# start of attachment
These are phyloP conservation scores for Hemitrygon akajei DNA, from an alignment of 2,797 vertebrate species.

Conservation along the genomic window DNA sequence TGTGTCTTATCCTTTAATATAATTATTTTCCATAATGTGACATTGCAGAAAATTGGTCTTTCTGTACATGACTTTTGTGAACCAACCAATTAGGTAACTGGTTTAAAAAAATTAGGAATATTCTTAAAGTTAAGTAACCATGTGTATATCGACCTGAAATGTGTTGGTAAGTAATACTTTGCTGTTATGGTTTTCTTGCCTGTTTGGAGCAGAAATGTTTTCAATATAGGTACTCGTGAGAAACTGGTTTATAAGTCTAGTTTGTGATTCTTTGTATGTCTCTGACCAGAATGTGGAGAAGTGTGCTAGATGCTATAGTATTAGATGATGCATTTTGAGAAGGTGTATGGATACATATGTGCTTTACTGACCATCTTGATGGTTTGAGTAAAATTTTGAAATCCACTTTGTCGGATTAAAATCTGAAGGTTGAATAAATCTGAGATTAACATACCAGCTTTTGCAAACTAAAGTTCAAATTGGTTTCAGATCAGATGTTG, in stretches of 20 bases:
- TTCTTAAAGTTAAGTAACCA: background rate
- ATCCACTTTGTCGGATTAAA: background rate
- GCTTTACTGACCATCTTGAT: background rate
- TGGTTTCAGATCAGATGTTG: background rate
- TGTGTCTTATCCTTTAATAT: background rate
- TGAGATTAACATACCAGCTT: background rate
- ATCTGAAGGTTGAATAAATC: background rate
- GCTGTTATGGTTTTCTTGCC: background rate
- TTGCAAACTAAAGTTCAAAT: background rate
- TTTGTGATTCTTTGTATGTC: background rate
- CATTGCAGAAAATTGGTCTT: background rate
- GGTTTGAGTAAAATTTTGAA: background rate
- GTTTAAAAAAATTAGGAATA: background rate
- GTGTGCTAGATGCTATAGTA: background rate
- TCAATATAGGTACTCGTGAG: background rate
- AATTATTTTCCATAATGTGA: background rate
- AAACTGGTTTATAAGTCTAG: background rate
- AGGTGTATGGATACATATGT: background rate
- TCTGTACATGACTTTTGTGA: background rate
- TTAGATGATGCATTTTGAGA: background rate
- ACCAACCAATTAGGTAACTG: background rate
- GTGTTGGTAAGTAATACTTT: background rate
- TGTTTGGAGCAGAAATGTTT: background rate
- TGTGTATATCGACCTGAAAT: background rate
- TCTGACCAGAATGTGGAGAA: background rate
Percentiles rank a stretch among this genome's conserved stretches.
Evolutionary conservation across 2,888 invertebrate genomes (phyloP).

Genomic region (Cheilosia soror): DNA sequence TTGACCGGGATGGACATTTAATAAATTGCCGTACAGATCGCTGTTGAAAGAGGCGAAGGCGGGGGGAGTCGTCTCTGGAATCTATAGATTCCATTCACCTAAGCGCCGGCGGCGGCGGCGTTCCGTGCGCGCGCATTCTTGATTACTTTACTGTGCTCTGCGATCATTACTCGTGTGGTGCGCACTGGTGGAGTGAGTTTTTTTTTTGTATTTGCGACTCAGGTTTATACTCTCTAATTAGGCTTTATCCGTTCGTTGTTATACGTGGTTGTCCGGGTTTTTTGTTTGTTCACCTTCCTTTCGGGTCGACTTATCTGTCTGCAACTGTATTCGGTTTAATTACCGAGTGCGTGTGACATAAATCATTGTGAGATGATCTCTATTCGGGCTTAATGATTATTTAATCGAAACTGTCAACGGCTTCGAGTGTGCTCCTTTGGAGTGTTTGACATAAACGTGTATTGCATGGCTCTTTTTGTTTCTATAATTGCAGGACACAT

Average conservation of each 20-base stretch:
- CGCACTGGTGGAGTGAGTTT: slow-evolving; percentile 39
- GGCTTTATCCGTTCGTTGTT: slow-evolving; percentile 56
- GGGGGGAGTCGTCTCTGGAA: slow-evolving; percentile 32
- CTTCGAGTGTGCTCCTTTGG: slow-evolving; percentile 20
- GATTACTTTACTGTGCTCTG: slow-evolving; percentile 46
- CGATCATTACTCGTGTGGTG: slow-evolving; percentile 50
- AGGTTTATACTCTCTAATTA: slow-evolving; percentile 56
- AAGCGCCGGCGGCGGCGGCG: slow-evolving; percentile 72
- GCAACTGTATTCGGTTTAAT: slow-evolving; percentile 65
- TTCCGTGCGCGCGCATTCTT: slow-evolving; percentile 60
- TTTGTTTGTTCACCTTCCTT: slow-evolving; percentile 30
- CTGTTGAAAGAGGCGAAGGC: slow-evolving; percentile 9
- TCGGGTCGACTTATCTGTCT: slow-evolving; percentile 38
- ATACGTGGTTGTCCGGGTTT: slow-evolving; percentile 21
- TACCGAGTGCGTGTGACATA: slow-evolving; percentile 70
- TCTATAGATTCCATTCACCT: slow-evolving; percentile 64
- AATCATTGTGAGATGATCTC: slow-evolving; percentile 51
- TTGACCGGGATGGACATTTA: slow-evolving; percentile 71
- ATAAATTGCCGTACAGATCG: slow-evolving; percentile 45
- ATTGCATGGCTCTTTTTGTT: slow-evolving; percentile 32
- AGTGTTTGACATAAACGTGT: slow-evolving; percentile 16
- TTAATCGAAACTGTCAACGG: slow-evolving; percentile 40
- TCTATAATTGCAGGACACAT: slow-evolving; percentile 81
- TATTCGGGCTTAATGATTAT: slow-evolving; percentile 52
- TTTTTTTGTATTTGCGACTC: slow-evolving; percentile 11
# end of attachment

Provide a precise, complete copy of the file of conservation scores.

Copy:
These are phyloP conservation scores for Hemitrygon akajei DNA, from an alignment of 2,797 vertebrate species.

Conservation along the genomic window DNA sequence TGTGTCTTATCCTTTAATATAATTATTTTCCATAATGTGACATTGCAGAAAATTGGTCTTTCTGTACATGACTTTTGTGAACCAACCAATTAGGTAACTGGTTTAAAAAAATTAGGAATATTCTTAAAGTTAAGTAACCATGTGTATATCGACCTGAAATGTGTTGGTAAGTAATACTTTGCTGTTATGGTTTTCTTGCCTGTTTGGAGCAGAAATGTTTTCAATATAGGTACTCGTGAGAAACTGGTTTATAAGTCTAGTTTGTGATTCTTTGTATGTCTCTGACCAGAATGTGGAGAAGTGTGCTAGATGCTATAGTATTAGATGATGCATTTTGAGAAGGTGTATGGATACATATGTGCTTTACTGACCATCTTGATGGTTTGAGTAAAATTTTGAAATCCACTTTGTCGGATTAAAATCTGAAGGTTGAATAAATCTGAGATTAACATACCAGCTTTTGCAAACTAAAGTTCAAATTGGTTTCAGATCAGATGTTG, in stretches of 20 bases:
- TTCTTAAAGTTAAGTAACCA: background rate
- ATCCACTTTGTCGGATTAAA: background rate
- GCTTTACTGACCATCTTGAT: background rate
- TGGTTTCAGATCAGATGTTG: background rate
- TGTGTCTTATCCTTTAATAT: background rate
- TGAGATTAACATACCAGCTT: background rate
- ATCTGAAGGTTGAATAAATC: background rate
- GCTGTTATGGTTTTCTTGCC: background rate
- TTGCAAACTAAAGTTCAAAT: background rate
- TTTGTGATTCTTTGTATGTC: background rate
- CATTGCAGAAAATTGGTCTT: background rate
- GGTTTGAGTAAAATTTTGAA: background rate
- GTTTAAAAAAATTAGGAATA: background rate
- GTGTGCTAGATGCTATAGTA: background rate
- TCAATATAGGTACTCGTGAG: background rate
- AATTATTTTCCATAATGTGA: background rate
- AAACTGGTTTATAAGTCTAG: background rate
- AGGTGTATGGATACATATGT: background rate
- TCTGTACATGACTTTTGTGA: background rate
- TTAGATGATGCATTTTGAGA: background rate
- ACCAACCAATTAGGTAACTG: background rate
- GTGTTGGTAAGTAATACTTT: background rate
- TGTTTGGAGCAGAAATGTTT: background rate
- TGTGTATATCGACCTGAAAT: background rate
- TCTGACCAGAATGTGGAGAA: background rate
Percentiles rank a stretch among this genome's conserved stretches.
Evolutionary conservation across 2,888 invertebrate genomes (phyloP).

Genomic region (Cheilosia soror): DNA sequence TTGACCGGGATGGACATTTAATAAATTGCCGTACAGATCGCTGTTGAAAGAGGCGAAGGCGGGGGGAGTCGTCTCTGGAATCTATAGATTCCATTCACCTAAGCGCCGGCGGCGGCGGCGTTCCGTGCGCGCGCATTCTTGATTACTTTACTGTGCTCTGCGATCATTACTCGTGTGGTGCGCACTGGTGGAGTGAGTTTTTTTTTTGTATTTGCGACTCAGGTTTATACTCTCTAATTAGGCTTTATCCGTTCGTTGTTATACGTGGTTGTCCGGGTTTTTTGTTTGTTCACCTTCCTTTCGGGTCGACTTATCTGTCTGCAACTGTATTCGGTTTAATTACCGAGTGCGTGTGACATAAATCATTGTGAGATGATCTCTATTCGGGCTTAATGATTATTTAATCGAAACTGTCAACGGCTTCGAGTGTGCTCCTTTGGAGTGTTTGACATAAACGTGTATTGCATGGCTCTTTTTGTTTCTATAATTGCAGGACACAT

Average conservation of each 20-base stretch:
- CGCACTGGTGGAGTGAGTTT: slow-evolving; percentile 39
- GGCTTTATCCGTTCGTTGTT: slow-evolving; percentile 56
- GGGGGGAGTCGTCTCTGGAA: slow-evolving; percentile 32
- CTTCGAGTGTGCTCCTTTGG: slow-evolving; percentile 20
- GATTACTTTACTGTGCTCTG: slow-evolving; percentile 46
- CGATCATTACTCGTGTGGTG: slow-evolving; percentile 50
- AGGTTTATACTCTCTAATTA: slow-evolving; percentile 56
- AAGCGCCGGCGGCGGCGGCG: slow-evolving; percentile 72
- GCAACTGTATTCGGTTTAAT: slow-evolving; percentile 65
- TTCCGTGCGCGCGCATTCTT: slow-evolving; percentile 60
- TTTGTTTGTTCACCTTCCTT: slow-evolving; percentile 30
- CTGTTGAAAGAGGCGAAGGC: slow-evolving; percentile 9
- TCGGGTCGACTTATCTGTCT: slow-evolving; percentile 38
- ATACGTGGTTGTCCGGGTTT: slow-evolving; percentile 21
- TACCGAGTGCGTGTGACATA: slow-evolving; percentile 70
- TCTATAGATTCCATTCACCT: slow-evolving; percentile 64
- AATCATTGTGAGATGATCTC: slow-evolving; percentile 51
- TTGACCGGGATGGACATTTA: slow-evolving; percentile 71
- ATAAATTGCCGTACAGATCG: slow-evolving; percentile 45
- ATTGCATGGCTCTTTTTGTT: slow-evolving; percentile 32
- AGTGTTTGACATAAACGTGT: slow-evolving; percentile 16
- TTAATCGAAACTGTCAACGG: slow-evolving; percentile 40
- TCTATAATTGCAGGACACAT: slow-evolving; percentile 81
- TATTCGGGCTTAATGATTAT: slow-evolving; percentile 52
- TTTTTTTGTATTTGCGACTC: slow-evolving; percentile 11